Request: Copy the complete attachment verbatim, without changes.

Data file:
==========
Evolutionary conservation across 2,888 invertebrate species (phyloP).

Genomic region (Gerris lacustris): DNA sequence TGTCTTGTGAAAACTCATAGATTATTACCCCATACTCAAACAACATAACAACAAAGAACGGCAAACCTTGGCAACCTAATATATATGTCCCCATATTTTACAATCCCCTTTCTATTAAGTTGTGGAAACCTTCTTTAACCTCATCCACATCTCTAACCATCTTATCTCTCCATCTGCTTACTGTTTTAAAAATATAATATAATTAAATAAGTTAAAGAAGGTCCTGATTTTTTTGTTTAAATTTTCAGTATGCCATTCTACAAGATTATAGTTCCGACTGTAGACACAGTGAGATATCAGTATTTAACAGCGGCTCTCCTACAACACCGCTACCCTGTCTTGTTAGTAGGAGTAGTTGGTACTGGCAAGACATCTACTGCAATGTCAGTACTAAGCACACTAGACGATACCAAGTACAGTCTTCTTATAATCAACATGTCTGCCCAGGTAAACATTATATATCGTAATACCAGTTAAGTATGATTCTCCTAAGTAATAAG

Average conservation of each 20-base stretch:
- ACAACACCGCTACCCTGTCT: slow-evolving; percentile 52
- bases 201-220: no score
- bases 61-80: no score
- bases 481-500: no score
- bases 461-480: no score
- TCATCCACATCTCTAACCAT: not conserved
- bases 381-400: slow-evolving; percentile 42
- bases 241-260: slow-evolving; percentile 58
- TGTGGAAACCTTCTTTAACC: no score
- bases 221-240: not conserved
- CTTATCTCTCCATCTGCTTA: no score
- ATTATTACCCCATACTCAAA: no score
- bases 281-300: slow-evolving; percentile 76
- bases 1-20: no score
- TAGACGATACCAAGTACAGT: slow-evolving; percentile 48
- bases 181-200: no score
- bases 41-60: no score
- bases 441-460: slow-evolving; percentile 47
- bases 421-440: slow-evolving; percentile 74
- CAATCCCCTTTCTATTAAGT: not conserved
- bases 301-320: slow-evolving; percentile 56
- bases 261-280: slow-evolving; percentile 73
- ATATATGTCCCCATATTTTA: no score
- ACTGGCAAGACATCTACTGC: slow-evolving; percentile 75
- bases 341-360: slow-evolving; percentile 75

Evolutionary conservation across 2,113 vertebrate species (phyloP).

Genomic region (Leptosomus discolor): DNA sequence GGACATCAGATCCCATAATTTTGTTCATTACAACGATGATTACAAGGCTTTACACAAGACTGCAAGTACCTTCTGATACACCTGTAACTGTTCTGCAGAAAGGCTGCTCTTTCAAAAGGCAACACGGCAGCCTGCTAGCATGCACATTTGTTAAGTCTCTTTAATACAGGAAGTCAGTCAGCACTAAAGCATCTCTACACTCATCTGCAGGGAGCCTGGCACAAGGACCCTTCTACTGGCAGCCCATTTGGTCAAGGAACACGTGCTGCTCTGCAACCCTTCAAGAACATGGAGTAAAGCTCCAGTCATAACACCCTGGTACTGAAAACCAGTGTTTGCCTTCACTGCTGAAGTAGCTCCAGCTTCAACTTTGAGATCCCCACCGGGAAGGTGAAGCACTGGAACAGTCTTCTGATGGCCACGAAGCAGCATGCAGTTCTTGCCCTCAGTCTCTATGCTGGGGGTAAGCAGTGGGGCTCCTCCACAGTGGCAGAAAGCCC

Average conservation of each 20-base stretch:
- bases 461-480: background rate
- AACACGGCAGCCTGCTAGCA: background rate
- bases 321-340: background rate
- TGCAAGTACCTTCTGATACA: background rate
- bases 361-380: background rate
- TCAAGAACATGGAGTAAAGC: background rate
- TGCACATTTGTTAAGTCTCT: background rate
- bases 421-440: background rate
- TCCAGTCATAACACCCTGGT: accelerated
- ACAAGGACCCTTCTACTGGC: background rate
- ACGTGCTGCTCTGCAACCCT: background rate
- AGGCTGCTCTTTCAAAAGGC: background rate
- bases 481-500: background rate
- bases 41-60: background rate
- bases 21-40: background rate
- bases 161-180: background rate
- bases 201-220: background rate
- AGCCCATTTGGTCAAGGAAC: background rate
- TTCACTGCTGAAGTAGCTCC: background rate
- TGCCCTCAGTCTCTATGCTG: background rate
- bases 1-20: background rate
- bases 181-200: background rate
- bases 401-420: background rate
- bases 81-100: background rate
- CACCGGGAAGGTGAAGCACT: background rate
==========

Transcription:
Evolutionary conservation across 2,888 invertebrate species (phyloP).

Genomic region (Gerris lacustris): DNA sequence TGTCTTGTGAAAACTCATAGATTATTACCCCATACTCAAACAACATAACAACAAAGAACGGCAAACCTTGGCAACCTAATATATATGTCCCCATATTTTACAATCCCCTTTCTATTAAGTTGTGGAAACCTTCTTTAACCTCATCCACATCTCTAACCATCTTATCTCTCCATCTGCTTACTGTTTTAAAAATATAATATAATTAAATAAGTTAAAGAAGGTCCTGATTTTTTTGTTTAAATTTTCAGTATGCCATTCTACAAGATTATAGTTCCGACTGTAGACACAGTGAGATATCAGTATTTAACAGCGGCTCTCCTACAACACCGCTACCCTGTCTTGTTAGTAGGAGTAGTTGGTACTGGCAAGACATCTACTGCAATGTCAGTACTAAGCACACTAGACGATACCAAGTACAGTCTTCTTATAATCAACATGTCTGCCCAGGTAAACATTATATATCGTAATACCAGTTAAGTATGATTCTCCTAAGTAATAAG

Average conservation of each 20-base stretch:
- ACAACACCGCTACCCTGTCT: slow-evolving; percentile 52
- bases 201-220: no score
- bases 61-80: no score
- bases 481-500: no score
- bases 461-480: no score
- TCATCCACATCTCTAACCAT: not conserved
- bases 381-400: slow-evolving; percentile 42
- bases 241-260: slow-evolving; percentile 58
- TGTGGAAACCTTCTTTAACC: no score
- bases 221-240: not conserved
- CTTATCTCTCCATCTGCTTA: no score
- ATTATTACCCCATACTCAAA: no score
- bases 281-300: slow-evolving; percentile 76
- bases 1-20: no score
- TAGACGATACCAAGTACAGT: slow-evolving; percentile 48
- bases 181-200: no score
- bases 41-60: no score
- bases 441-460: slow-evolving; percentile 47
- bases 421-440: slow-evolving; percentile 74
- CAATCCCCTTTCTATTAAGT: not conserved
- bases 301-320: slow-evolving; percentile 56
- bases 261-280: slow-evolving; percentile 73
- ATATATGTCCCCATATTTTA: no score
- ACTGGCAAGACATCTACTGC: slow-evolving; percentile 75
- bases 341-360: slow-evolving; percentile 75

Evolutionary conservation across 2,113 vertebrate species (phyloP).

Genomic region (Leptosomus discolor): DNA sequence GGACATCAGATCCCATAATTTTGTTCATTACAACGATGATTACAAGGCTTTACACAAGACTGCAAGTACCTTCTGATACACCTGTAACTGTTCTGCAGAAAGGCTGCTCTTTCAAAAGGCAACACGGCAGCCTGCTAGCATGCACATTTGTTAAGTCTCTTTAATACAGGAAGTCAGTCAGCACTAAAGCATCTCTACACTCATCTGCAGGGAGCCTGGCACAAGGACCCTTCTACTGGCAGCCCATTTGGTCAAGGAACACGTGCTGCTCTGCAACCCTTCAAGAACATGGAGTAAAGCTCCAGTCATAACACCCTGGTACTGAAAACCAGTGTTTGCCTTCACTGCTGAAGTAGCTCCAGCTTCAACTTTGAGATCCCCACCGGGAAGGTGAAGCACTGGAACAGTCTTCTGATGGCCACGAAGCAGCATGCAGTTCTTGCCCTCAGTCTCTATGCTGGGGGTAAGCAGTGGGGCTCCTCCACAGTGGCAGAAAGCCC

Average conservation of each 20-base stretch:
- bases 461-480: background rate
- AACACGGCAGCCTGCTAGCA: background rate
- bases 321-340: background rate
- TGCAAGTACCTTCTGATACA: background rate
- bases 361-380: background rate
- TCAAGAACATGGAGTAAAGC: background rate
- TGCACATTTGTTAAGTCTCT: background rate
- bases 421-440: background rate
- TCCAGTCATAACACCCTGGT: accelerated
- ACAAGGACCCTTCTACTGGC: background rate
- ACGTGCTGCTCTGCAACCCT: background rate
- AGGCTGCTCTTTCAAAAGGC: background rate
- bases 481-500: background rate
- bases 41-60: background rate
- bases 21-40: background rate
- bases 161-180: background rate
- bases 201-220: background rate
- AGCCCATTTGGTCAAGGAAC: background rate
- TTCACTGCTGAAGTAGCTCC: background rate
- TGCCCTCAGTCTCTATGCTG: background rate
- bases 1-20: background rate
- bases 181-200: background rate
- bases 401-420: background rate
- bases 81-100: background rate
- CACCGGGAAGGTGAAGCACT: background rate